BEFORE MODS TO LINK:
AND AFTER - AS YOU CAN SEE IT IS NOW SOLID TO SECURE REAR SHOCK
Scaramouche I'm a detail person Thanks for sharing the information.
So I've been having some sleepless nights since I bought the bike, also coinciding with some relationship issues with the girlfriend who wants to move to Melbourne... I've spent this time wisely by scanning eBay, Gumtree and the Gixxer forum. Unsurprisingly this has resulted in more purchases and plans.
Firstly I've come across a company in the States that can underbrace the swing arm that I've just purchased from also-the-States. McIntosh Machine and Fabrication manufacture some pretty reasonable looking swing arms for competition purposes, better still for budget-conscious-me they are also the go-to people for getting a pretty basic original factory item to look more like the superbike arms of the period:
Apparently for ~US$300 they'll brace it and add spool pick-up mounts. I've emailed them and I've also asked the eBay seller to hold off sending the part to me in case I go ahead and send it there instead. The thought of it being done by a proper manufacturer who (it seems) has a jig to make it all pretty-like is quite appealing, as is not-spending over $1,200 for a custom job or jagging one like the JMC in the post above
With the swing arm plan hopefully sorted it was on to the front end. Hours and hours of looking at various tables and threads have got my mind swimming with potential side-effects of swapping in later model forks. Loss of speedo drive and the necessary new gauges that would be needed, affect on chassis geometry due to triple clamp offset and fork length, spring rates and even the actual finish of the fork tubes were all giving me a headache. A front end from a '90-'95 would seemingly be the best bet in terms of simplicity however 3 out of 3 wreckers in Perth all told me my chances of finding one were slim.
But eBay saves the day. So there's a near complete 1993 front end on its way from the States for $530 - sucked in to the 30 watchers who didn't pull the trigger! The only missing part is a top triple clamp (with clip ons), which is also on the way for another $130.
I guess now I'm after a set of wheels. Anyone recognise what these might be, and are they unobtanium?
Crim those babies are the only parts that are going to be hard to find to get my bike looking like that picture now
A quick oogle on google claims Campagnola Magnesium wheels used on factory racer 85-86'
Similar spoke pattern and look... (Arno's Website..:-)
Had calipers in front of fork and hand made forks....kept the look ( rgb500 ??) Not usd....but everyone to their own..
" The Souls' of the engineers and builders of motorcycles, dwell within them."
let me know if u get rid of the fairings as iam chasing a set for mine
also if u change carbs would be interested as well
looking forward to c this at the jap bike show
Cbr600 5 spoke rims fit (can't remember which years) and will give this look the specs are on olskoolsuzuki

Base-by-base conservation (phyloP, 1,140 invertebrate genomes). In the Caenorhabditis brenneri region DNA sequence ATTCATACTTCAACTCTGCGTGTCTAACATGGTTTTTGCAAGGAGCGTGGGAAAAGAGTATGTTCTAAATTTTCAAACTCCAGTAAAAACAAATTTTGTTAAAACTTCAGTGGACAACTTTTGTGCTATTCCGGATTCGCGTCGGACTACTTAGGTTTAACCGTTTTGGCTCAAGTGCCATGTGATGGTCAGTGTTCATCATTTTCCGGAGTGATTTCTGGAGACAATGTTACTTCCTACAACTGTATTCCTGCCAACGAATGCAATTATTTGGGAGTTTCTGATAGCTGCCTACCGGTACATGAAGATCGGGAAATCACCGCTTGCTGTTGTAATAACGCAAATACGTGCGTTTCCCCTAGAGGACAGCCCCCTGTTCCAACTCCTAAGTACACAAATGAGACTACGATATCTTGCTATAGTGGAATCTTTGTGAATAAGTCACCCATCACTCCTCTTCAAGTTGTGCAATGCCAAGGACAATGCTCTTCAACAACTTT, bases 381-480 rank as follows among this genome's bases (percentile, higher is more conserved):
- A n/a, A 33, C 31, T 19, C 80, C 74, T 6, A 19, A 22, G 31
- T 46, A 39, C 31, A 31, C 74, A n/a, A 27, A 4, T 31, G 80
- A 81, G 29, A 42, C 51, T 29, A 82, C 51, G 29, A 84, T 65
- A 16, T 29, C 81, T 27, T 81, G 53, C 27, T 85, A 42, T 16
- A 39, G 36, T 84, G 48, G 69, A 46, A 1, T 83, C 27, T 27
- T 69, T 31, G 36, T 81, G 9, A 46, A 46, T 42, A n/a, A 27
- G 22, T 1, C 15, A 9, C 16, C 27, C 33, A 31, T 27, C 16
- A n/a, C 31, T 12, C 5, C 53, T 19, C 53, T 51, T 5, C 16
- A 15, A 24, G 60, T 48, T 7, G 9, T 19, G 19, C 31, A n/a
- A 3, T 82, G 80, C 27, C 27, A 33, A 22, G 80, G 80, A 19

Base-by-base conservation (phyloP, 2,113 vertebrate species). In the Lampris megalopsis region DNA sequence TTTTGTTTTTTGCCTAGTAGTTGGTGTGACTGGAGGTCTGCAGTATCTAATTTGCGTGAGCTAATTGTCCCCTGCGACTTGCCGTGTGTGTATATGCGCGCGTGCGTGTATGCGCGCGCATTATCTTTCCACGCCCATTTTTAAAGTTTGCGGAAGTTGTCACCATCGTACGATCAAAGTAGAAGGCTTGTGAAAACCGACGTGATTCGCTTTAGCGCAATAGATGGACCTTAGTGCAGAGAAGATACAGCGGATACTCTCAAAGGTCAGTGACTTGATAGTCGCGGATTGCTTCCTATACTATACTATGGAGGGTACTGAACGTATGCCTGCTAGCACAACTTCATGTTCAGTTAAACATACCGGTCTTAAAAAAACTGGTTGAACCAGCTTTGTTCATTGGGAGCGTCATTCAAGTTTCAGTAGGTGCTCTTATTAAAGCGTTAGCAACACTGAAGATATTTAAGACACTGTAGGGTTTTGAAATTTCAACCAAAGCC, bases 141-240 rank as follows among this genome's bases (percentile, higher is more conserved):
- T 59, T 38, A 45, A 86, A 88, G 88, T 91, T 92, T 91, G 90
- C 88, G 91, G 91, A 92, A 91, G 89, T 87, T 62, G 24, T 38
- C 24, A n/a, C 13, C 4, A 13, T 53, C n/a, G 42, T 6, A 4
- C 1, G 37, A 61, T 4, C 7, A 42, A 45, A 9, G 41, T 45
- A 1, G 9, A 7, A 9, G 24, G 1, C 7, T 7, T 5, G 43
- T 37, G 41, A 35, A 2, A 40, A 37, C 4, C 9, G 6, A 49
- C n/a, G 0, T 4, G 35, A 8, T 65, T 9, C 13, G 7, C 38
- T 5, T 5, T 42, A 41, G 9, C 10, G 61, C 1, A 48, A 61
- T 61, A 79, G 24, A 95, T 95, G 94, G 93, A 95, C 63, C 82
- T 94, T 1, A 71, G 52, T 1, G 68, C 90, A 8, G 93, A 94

Gixxer.com is fine, been a member there for 8 years, but for real information on your slabby, like me you join this one:
All they do is talk, build, modify and invent 1st and 2nd generation GSXR along with GS, GSX, Katana, early B12 and 7/11, 7/12 conversions. There is more experience on this forum then anywhere else, because that's ALL they do.
Also check out https://www.facebook.com/groups/1stG...?ref=bookmarks
Not trying to take you away from PSB, not the intention, only trying to help you get where you want to go. It will open many doors for you, sooner than you think.
The wheels imo were a past Marvic / Marchenisi model 5 spoke, which unfortunately are not manufactured any longer. They had more of a straight leg in them. The latter model Marvic have a slight curve to them. You can determine the slight windswept mold shape at the top of the spoke where it meets the rim, sweeps backward instead of forward.
Here is the RGB Galespeed style spoken by another member in an earlier post, still available but not the same, these were Barry Sheene 70's era.
The MARVIC 5 Spoke.
Food for thought.
Last edited by Scaramouche; 01-01-2016 at 11:41 AM.
Just in case you haven't seen - the fairings are unique to the '85 model, they won't fit the '86 and '87 models. I'm not interested in keeping this one original so I'm happy if they help to make/keep another one original instead.
Scaramouche thanks for the links, no fear of making me think of departing PSB either.
This bike needs straight spokes, there's no two ways about it. That rules out CBRs, and I don't think the straight tri-spokes will do either. I do like these:
But I'll have to win lotto to afford them - if they can be made to fit.
Joined the Old School Suzuki site and, sure enough, there's a thread from a guy building a replica Yoshi kinda-like I want to. Contained within, something that isn't going to cripple me financially and keep my straight-spoke idea alive:
F*ck me if they don't look like the original rims...